pestilent


Also found in: Dictionary, Thesaurus, Medical, Legal.

pestilent

infected with or likely to cause epidemic or infectious disease
References in classic literature ?
House-dog , a pestilent beast kept on domestic premises to insult persons passing by and appal the hardy visitor.
This pestilent wizard (in whom his just punishment seemed to have wrought no manner of amendment) had an inveterate habit of haunting a certain mansion, styled the House of the Seven Gables, against the owner of which he pretended to hold an unsettled claim for ground-rent.
That, perhaps, in short, this Prerogative Office of the diocese of Canterbury was altogether such a pestilent job, and such a pernicious absurdity, that but for its being squeezed away in a corner of St.
Of course, there will be readers who will want to deny that queerness has anything to do with, say, the title story, which appears to be a grotesque allegory of social conformity in Cuba and the refusal to accept the pestilent death of Mama.
In A Fire in the Earth, the reader is introduced to a fair sampling of those who are pestilent and those who are victims, but most are rather two-dimensional.
Alternative theatremakers across the nation easily identified with the image of the rat: wily, indestructible, pestilent, squeezing through impossibly tight places, sneaking into the xerox room at the day job, using up all the toner, then sneaking out.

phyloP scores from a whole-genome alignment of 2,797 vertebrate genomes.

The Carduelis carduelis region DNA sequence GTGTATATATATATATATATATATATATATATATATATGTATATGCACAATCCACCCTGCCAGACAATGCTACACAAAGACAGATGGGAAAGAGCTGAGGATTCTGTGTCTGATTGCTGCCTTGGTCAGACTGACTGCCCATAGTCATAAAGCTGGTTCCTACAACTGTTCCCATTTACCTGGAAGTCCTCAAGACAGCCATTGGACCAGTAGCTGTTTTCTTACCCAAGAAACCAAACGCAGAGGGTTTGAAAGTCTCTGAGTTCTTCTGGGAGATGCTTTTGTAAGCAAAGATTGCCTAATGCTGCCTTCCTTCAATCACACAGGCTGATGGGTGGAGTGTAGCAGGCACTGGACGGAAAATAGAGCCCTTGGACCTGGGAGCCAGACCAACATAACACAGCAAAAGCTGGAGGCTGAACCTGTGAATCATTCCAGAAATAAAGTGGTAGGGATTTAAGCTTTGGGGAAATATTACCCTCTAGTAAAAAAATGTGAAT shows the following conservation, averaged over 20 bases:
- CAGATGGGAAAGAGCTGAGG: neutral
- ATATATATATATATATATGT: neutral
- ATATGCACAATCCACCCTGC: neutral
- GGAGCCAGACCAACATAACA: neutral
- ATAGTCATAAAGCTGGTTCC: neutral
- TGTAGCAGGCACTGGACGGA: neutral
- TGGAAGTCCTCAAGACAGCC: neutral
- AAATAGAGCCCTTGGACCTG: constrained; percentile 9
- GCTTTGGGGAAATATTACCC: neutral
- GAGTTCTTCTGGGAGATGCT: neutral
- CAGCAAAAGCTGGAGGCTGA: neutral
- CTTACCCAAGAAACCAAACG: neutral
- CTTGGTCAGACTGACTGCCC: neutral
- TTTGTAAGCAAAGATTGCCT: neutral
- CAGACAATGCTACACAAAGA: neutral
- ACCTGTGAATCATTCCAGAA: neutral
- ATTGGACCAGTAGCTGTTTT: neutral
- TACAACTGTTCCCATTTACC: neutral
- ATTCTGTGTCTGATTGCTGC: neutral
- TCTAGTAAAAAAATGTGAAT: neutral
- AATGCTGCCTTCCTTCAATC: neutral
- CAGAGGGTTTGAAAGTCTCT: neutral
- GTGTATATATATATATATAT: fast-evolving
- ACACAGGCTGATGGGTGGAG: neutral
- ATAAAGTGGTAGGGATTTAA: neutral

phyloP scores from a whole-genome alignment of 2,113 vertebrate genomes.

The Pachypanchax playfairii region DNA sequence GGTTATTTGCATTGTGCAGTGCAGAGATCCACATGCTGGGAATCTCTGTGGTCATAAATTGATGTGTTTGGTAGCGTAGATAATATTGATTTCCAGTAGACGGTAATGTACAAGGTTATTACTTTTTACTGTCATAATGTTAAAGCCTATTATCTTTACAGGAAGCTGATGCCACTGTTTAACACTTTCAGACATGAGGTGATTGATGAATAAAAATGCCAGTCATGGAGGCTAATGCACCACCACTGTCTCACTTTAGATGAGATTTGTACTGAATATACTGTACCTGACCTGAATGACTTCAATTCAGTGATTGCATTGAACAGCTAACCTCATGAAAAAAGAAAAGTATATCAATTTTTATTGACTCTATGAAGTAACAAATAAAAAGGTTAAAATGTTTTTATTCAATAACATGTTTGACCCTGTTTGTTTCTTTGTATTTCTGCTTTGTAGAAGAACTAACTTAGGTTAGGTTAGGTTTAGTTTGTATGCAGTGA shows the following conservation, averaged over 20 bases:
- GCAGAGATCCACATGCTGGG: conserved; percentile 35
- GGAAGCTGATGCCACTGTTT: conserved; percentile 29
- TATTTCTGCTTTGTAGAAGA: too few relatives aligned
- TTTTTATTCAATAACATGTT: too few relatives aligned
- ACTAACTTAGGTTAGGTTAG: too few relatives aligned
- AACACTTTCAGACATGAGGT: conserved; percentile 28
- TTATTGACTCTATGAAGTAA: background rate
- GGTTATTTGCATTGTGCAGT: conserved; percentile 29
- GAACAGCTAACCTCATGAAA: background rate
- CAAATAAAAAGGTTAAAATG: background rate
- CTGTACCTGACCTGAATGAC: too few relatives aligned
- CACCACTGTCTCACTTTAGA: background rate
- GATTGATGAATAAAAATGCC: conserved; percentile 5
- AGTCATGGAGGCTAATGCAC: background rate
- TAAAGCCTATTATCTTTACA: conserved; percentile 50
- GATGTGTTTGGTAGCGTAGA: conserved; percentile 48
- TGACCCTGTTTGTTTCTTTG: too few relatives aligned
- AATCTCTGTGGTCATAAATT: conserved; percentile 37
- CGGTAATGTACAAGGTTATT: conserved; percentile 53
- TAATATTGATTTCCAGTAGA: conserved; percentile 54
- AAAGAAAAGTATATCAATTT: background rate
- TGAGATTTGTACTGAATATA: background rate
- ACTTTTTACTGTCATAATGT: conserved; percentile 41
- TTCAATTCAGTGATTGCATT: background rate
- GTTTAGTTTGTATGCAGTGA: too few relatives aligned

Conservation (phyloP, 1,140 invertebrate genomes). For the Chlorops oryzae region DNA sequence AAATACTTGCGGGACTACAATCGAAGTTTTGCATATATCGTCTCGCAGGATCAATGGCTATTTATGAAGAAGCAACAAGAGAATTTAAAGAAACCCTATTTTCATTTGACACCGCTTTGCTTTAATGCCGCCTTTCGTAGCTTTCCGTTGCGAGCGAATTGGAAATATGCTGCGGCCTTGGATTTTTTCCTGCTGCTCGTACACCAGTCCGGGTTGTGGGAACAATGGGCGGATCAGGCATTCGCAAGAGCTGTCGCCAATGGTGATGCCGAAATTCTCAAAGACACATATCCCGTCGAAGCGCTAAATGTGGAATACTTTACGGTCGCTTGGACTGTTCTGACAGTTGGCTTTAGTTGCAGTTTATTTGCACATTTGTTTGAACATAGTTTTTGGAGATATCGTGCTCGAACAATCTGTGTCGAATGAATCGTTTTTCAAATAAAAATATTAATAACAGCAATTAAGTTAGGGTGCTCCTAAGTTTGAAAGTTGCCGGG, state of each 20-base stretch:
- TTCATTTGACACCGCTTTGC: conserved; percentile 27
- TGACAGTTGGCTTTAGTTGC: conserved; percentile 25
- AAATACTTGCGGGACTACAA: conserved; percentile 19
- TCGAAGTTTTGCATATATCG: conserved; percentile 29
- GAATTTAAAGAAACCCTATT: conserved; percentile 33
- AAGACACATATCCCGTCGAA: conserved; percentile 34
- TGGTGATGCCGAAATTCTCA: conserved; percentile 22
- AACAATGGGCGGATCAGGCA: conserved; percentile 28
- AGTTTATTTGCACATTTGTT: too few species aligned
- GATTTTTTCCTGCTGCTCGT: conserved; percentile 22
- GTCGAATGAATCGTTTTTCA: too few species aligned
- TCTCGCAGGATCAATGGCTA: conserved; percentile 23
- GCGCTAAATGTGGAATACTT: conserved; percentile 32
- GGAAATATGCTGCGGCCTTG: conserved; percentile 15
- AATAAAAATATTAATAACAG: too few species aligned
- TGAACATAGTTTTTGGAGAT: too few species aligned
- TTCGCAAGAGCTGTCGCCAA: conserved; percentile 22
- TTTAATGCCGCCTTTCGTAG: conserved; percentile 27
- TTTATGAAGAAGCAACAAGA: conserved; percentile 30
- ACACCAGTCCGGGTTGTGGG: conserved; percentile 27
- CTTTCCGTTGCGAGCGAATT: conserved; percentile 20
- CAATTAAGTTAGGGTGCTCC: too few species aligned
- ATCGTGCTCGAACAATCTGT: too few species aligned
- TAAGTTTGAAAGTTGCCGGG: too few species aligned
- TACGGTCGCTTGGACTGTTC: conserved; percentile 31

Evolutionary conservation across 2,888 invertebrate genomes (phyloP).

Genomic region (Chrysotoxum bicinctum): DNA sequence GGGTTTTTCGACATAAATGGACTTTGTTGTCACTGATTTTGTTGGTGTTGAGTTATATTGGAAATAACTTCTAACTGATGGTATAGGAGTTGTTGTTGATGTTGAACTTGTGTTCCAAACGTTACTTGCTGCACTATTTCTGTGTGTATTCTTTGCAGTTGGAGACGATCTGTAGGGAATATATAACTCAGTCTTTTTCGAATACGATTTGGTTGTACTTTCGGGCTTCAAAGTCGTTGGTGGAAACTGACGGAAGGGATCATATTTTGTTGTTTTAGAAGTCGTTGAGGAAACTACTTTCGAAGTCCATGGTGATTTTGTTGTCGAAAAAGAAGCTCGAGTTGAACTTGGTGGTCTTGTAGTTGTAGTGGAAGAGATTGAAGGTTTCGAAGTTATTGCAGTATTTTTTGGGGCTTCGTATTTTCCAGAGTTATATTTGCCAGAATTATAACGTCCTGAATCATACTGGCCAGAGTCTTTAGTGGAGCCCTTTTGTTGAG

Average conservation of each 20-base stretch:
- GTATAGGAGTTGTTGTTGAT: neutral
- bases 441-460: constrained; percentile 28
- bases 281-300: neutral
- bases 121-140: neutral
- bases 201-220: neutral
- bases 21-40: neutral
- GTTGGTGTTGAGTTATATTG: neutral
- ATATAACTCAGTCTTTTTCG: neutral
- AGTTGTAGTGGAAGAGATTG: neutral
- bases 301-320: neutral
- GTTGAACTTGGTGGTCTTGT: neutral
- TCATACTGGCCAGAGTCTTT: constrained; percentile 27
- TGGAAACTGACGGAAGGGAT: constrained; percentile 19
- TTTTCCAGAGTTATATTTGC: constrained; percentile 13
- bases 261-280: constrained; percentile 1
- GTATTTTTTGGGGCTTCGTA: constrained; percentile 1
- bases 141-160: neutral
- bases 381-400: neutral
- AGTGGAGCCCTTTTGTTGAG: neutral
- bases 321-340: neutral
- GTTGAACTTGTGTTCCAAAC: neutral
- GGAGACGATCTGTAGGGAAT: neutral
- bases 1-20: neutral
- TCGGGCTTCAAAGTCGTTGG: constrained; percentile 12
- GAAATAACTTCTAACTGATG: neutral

An early reviewer identified the feverish tone of its constant chatter with a female restlessness which, by implication, was the noise of pestilent unmarried women with nothing to do but talk.
As Voodoo Dreams excavates and imagines the story of Marie Laveau, we are carried from the lush, tropical bayou of Teche to the boiling, simmering, exotic, pestilent, sensuously religious life of New Orleans in the nineteenth century.
Very damaging to me, the lengths I have gone with it, like a hairy pestilent eyeball perpetually turning in on itself, examining its host without rest or pleasure, the talons operating, picking open old wounds, the scattering alarm at the touch of the wounds and the tracing to the source of the wound across space and time, canalizing, making deeper attractor basins of perpetual return.
Commenting upon the allusions to the structure and practice of the playhouse in Hamlet's 'What a piece of work is a man' speech, Cartwright takes 'foul and pestilent congregation of vapours' to be a reference to the metaphor of the theatrical illusion as 'dream' or 'shade'.
A handful of businesses, one of which is the state of Mexico, take all the wealth out of Chiapas leaving behind in exchange their mortal and pestilent track: in 1989 the financial tooth obtained a filling of 1,222,669,000,000 pesos and only left behind 616,340,000,000 in credits and works.
expel that quite unchristian worship of the human individual as such which is so rampant I mean the pestilent notion ...